Summer 2003.

What to do?

You know that over the last few years we've eagerly taken advantage of our cabin. This summer with our new boat the reasons for going to the Shuswap was even greater.

Yet we're supposed to be preparing to hike on the Chilkoot. How are we ever going to be in shape to hike the golden stairs with a big pack on our backs if we're spending 10 hours every weekend driving to and from the Shuswap?


We hike at the Shuswap.

To take advantage of our boat, we've done several hikes this summer that involve driving the boat somewhere and then going for a hike.

The first thought that came to mind was that we should hike over the mountain from where Glen's parent's old cabin was (and the Cowles' and Nicholson's still have a cabin) to the Cassel's cabin.

Why, let's do it twice!

The first time was on Saturday, June 7th. The adventurers were Susan, Glen, Glen's Dad, and Keith Nicholson. Glen's GPS had just arrived the day before so when it came time to do the hike, it seemed like a good idea to really give the GPS a good trial for hiking under tree cover. We started off in the Magic Carpet from Anglemont a little before noon. We headed over to the Cassel's where we took a GPS reading. At about 1:00 we arrived at the Cowles' and Nicholson's. The GPS told us that the distance to go would be just over 4km. To many a hiker that doesn't sound like much, but understand that this is hiking through heavy forest, without a trail. After eating lunch and having a good visit, we headed off into the woods. The GPS had told us the exact direction that the Cassel's cabin was in. The up-down part over the hill runs predominantly North-West to South-East, but the direction between the cabins was slightly East of North, thus the direction to head was at an angle up the hill.

The hiking was heavy going. Steep, rough ground, and hot! Surprisingly about a kilometre in we came across a road that hadn't been there the last time this was done (about 10 years previously when Glen, Glen's dad, and Reg Cowles had done the hike). In order to make up some East direction, we followed the road east until we were again surprised in that it basically just seemed to end. I guess it was a logging road with no real destination. Again pushing into the trees we struggled on. We came across a quail and it's brood (not sure if that's the correct term, but it sounds right). We scrambled up hills. We were chased by mosquitoes. Again we came out on a logging road. Again we headed east. This time the road didn't end, but instead faced us with a decision when it split. After a split decision (pun not intended) we spent about 15 minutes going down what ultimately seemed was the wrong choice. Retracing our steps we took the other route.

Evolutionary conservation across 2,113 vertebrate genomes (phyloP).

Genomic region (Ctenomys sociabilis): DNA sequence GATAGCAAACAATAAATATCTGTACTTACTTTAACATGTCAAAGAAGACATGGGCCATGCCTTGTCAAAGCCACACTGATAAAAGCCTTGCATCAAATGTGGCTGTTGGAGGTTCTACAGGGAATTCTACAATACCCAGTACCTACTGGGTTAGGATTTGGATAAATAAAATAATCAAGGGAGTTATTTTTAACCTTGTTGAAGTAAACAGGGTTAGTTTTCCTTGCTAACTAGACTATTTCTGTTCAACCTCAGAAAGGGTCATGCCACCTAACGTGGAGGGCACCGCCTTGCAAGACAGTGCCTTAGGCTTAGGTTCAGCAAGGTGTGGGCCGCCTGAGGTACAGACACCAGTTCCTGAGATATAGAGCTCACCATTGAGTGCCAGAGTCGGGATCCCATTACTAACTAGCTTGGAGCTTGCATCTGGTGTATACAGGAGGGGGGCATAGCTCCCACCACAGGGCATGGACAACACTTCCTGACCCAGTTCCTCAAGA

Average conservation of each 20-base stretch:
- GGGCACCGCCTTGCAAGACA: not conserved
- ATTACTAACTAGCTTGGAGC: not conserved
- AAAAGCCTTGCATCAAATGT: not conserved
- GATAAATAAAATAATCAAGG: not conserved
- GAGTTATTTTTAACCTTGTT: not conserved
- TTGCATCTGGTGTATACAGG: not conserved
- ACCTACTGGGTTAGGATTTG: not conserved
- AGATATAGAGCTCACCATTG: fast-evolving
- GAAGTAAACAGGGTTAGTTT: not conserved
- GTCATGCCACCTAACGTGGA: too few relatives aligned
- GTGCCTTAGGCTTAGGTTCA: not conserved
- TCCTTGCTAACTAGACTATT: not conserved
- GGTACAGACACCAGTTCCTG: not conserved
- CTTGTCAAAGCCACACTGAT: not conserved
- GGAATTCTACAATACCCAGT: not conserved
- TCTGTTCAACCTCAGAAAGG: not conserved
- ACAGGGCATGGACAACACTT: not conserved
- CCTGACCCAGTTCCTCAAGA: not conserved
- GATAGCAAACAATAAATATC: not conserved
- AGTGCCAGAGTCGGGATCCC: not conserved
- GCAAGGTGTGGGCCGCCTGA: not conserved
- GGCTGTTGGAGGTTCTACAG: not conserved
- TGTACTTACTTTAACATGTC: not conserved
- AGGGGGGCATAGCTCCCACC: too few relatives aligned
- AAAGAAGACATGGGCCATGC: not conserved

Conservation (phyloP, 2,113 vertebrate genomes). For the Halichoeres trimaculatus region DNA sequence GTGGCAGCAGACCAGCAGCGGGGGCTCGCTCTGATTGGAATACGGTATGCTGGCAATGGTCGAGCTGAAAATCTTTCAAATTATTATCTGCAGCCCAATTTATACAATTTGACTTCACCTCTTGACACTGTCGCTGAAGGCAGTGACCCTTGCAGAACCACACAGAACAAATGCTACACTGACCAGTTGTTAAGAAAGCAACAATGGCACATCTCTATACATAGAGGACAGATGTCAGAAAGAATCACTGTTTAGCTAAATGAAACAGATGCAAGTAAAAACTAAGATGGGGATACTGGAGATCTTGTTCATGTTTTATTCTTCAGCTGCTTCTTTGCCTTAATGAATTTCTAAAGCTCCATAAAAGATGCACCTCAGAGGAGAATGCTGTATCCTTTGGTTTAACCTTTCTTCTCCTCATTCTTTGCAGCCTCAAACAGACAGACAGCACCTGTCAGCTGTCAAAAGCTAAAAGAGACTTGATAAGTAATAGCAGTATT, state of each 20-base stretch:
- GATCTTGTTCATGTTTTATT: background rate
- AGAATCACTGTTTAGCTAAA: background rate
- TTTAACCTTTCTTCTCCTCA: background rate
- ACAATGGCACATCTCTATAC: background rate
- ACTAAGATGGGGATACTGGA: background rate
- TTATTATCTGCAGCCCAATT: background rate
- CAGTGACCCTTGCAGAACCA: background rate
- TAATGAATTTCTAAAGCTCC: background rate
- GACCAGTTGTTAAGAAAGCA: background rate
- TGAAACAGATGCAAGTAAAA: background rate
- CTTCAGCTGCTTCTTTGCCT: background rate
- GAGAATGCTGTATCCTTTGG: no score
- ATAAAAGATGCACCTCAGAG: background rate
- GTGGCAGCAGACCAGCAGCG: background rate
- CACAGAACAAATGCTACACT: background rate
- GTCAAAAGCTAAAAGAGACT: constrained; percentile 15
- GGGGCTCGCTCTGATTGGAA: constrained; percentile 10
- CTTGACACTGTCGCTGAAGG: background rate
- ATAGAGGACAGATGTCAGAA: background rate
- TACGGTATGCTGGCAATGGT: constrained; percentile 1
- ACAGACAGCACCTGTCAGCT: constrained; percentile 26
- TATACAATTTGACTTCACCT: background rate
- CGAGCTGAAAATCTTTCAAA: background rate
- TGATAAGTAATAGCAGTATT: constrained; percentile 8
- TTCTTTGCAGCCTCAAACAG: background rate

There were numerous roads, and we picked our way carefully through a field full of thorny bushes. In the middle of the field we were approximately half way (according to the GPS). We also could see that we were starting to go down the other side of the hill. We also could use our FRS radios to talk to Glen's mom and Annette Nicholson who had gone to the Cassel's in the boat so as to be ready to pick us up. Once through the field the walking was much easier, since we found ourselves on a road that Glen's dad soon recognized as heading to the Cassel's. Three and a half hours after leaving, we finally made it to the Cassel's.

Lessons learned? 1. The GPS doesn't work that well when in heavy tree cover. 2. For this particular hike, it's better to push straight over the mountain and use the roads to make up the lateral to get to the end-point.

Three weeks later we were at it again. June 28th. To continue our Chilkoot preparation we again headed to the Cowles'. This time we picked up Dale Cassel who would be making the hike with us. Boy, did we ever feel underprepared. Dale was carrying a bear-banger, as well as an axe! Again after eating lunch and visiting, Glen, Susan, Glen's Dad, and Dale headed into the trees. This time we knew to head more straight up. On the first road, we did a bit of lateral, but pushed into the trees before we reached the end. On the second road we knew where to go on the split. This time the field was quite high growth (again with burrs), and we stopped to take a picture. Once through the field we again walked along the road. We were smarter that day, but since Glen was feeling quite tired, we weren't able to really take advantage of the better route and we again got in at around four hours.

Both great trips, and we certainly do know that mountain now!

The weekend of July 5th, we weren't able to be quite as aggressive, since we wanted to be able to include Glen's brother's Jim and his family. Taking a one year old on a hike like the one over the mountain didn't seem like a good idea.

The idea came up that we should hike to Hunakwa Lake, at the end of Anstey Arm. Jim and Ellen had been there years before. Dale Cassel also joined us.

We headed off, with Jim carrying Jessica. We actually had quite a crowd. The scenery along the trail is really beautiful. We saw some really big trees. We saw some really big trees that had fallen. The creek running along side the trail, with the growth being a beautiful green. About 30 minutes of hiking and we made it to Hunakwa Lake, very nice!

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